What were the Commissioners in Lunacy for Ireland?


The Commissioners in Lunacy for Ireland or Lunacy Commission for Ireland were a public body established by the Lunacy (Ireland) Act 1821 to oversee asylums and the welfare of mentally ill people in Ireland.

Refer to Chronology of UK Mental Health Legislation, Commissioners in Lunacy for Scotland, and Commissioners in Lunacy.


The Board of Commissioners in Lunacy for Ireland, more strictly known as the “Commission of General Control and Correspondence”, was established in 1821 by the Lunacy (Ireland) Act 1821. The commission consisted of four doctors and four lay members. It was responsible for designating the districts to be served by the asylums, selecting the locations and approving the designs.

Asylums Commissioned

The Eglinton Asylum in Cork and the Richmond Asylum in Dublin existed at the time the legislation was enacted and were incorporated into the new district asylum system as the Cork Asylum and the Dublin Asylum in 1830 and 1845 respectively. The new asylums that were commissioned under the auspices of the Commissioners in Lunacy for Ireland included:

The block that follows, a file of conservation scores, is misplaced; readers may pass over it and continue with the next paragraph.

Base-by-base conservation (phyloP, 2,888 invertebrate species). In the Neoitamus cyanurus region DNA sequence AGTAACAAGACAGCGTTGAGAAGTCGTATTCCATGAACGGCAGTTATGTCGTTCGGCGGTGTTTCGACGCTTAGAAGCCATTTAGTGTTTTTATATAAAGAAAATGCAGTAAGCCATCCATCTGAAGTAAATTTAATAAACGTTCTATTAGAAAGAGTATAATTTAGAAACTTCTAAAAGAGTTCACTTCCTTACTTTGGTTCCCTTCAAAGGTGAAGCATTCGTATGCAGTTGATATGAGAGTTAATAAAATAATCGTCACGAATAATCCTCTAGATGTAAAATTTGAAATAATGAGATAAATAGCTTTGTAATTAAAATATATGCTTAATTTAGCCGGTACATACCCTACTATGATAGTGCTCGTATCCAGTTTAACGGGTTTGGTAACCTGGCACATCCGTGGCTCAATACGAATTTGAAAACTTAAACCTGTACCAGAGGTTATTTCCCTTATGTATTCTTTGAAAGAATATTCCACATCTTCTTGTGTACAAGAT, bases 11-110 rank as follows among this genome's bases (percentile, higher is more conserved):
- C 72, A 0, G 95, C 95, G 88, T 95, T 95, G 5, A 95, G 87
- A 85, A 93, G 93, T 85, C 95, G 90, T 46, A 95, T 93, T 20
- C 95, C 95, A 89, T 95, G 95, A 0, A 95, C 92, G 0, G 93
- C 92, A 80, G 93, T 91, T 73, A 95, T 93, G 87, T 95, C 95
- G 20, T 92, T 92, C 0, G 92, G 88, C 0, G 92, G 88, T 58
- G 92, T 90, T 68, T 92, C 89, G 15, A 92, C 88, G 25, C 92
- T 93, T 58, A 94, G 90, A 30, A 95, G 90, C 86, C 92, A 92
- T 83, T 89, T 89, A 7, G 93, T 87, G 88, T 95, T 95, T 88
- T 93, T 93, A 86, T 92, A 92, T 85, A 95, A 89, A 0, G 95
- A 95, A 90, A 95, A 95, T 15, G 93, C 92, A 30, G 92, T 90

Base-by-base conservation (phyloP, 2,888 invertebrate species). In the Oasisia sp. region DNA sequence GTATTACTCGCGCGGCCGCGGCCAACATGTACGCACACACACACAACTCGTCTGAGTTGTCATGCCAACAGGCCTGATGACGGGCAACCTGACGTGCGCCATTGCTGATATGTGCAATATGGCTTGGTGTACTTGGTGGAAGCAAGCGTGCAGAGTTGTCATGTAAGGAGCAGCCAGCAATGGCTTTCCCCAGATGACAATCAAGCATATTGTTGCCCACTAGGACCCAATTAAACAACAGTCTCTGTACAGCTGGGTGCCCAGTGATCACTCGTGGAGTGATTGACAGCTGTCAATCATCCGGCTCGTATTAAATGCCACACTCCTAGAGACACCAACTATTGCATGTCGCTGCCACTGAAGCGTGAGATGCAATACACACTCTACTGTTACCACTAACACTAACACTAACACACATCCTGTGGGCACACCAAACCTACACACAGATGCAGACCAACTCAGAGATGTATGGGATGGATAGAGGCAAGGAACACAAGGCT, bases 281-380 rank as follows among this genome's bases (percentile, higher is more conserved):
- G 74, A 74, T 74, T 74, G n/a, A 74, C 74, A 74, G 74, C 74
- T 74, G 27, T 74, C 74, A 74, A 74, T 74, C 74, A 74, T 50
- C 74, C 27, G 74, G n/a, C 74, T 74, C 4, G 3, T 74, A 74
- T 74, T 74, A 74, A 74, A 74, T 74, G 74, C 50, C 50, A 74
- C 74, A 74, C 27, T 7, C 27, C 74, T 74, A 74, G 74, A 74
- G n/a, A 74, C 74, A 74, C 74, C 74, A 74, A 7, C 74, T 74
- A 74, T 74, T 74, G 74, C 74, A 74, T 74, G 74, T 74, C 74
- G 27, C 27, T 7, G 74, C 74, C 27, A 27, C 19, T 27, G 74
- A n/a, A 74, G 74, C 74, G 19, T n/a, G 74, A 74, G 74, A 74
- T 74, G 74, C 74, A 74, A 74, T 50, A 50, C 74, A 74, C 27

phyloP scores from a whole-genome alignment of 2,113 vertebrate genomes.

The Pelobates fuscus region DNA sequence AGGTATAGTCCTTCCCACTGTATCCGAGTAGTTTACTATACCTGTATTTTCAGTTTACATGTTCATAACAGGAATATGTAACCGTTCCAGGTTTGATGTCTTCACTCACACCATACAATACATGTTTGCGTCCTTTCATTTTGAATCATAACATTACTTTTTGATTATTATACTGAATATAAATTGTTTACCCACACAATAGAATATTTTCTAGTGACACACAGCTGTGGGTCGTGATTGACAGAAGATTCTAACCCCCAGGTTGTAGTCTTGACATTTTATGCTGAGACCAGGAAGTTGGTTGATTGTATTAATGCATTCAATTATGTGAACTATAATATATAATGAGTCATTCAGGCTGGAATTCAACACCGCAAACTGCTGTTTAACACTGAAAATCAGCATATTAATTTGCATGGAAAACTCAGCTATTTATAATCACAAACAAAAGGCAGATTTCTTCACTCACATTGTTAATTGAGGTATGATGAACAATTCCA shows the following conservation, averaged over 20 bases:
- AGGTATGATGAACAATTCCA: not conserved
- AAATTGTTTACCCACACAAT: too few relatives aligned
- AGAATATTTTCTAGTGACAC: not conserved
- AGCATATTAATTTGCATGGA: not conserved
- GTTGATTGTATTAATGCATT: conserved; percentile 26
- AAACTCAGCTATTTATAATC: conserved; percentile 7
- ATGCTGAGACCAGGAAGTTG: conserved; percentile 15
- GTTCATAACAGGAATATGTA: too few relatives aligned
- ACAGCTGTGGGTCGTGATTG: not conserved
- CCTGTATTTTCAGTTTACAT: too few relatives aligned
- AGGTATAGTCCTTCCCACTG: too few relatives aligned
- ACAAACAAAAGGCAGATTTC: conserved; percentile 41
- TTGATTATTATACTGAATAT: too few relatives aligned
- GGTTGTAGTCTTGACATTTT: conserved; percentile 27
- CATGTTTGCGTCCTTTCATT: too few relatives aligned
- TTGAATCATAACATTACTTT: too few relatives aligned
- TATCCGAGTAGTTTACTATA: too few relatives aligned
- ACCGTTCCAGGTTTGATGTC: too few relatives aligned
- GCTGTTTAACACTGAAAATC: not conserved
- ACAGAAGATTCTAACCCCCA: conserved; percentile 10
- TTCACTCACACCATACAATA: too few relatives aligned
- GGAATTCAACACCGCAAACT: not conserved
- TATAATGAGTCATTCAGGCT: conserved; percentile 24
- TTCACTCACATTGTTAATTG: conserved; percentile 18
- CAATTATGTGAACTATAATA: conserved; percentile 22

• Antrim Asylum, 1899.
  • Armagh Asylum, 1825.
  • Connacht Asylum, 1833.
  • Belfast Asylum, 1829.
  • Carlow Asylum, 1832.
  • Castlebar Asylum, 1866.
  • Clonmel Asylum, 1835.
  • Donegal Asylum, 1866.
  • Down Asylum, 1869.
  • Ennis Asylum, 1868.
  • Enniscorthy Asylum, 1868.
  • Killarney Asylum, 1852.
  • Kilkenny Asylum, 1852.
  • Limerick Asylum, 1827.
  • Londonderry Asylum, 1829.
  • Maryborough Asylum, 1833.
  • Monaghan Asylum, 1869.
  • Mullingar Asylum 1855.
  • Omagh Asylum, 1853.
  • Portrane Asylum, 1903.
  • Sligo Asylum, 1855.
  • Waterford Asylum, 1835.

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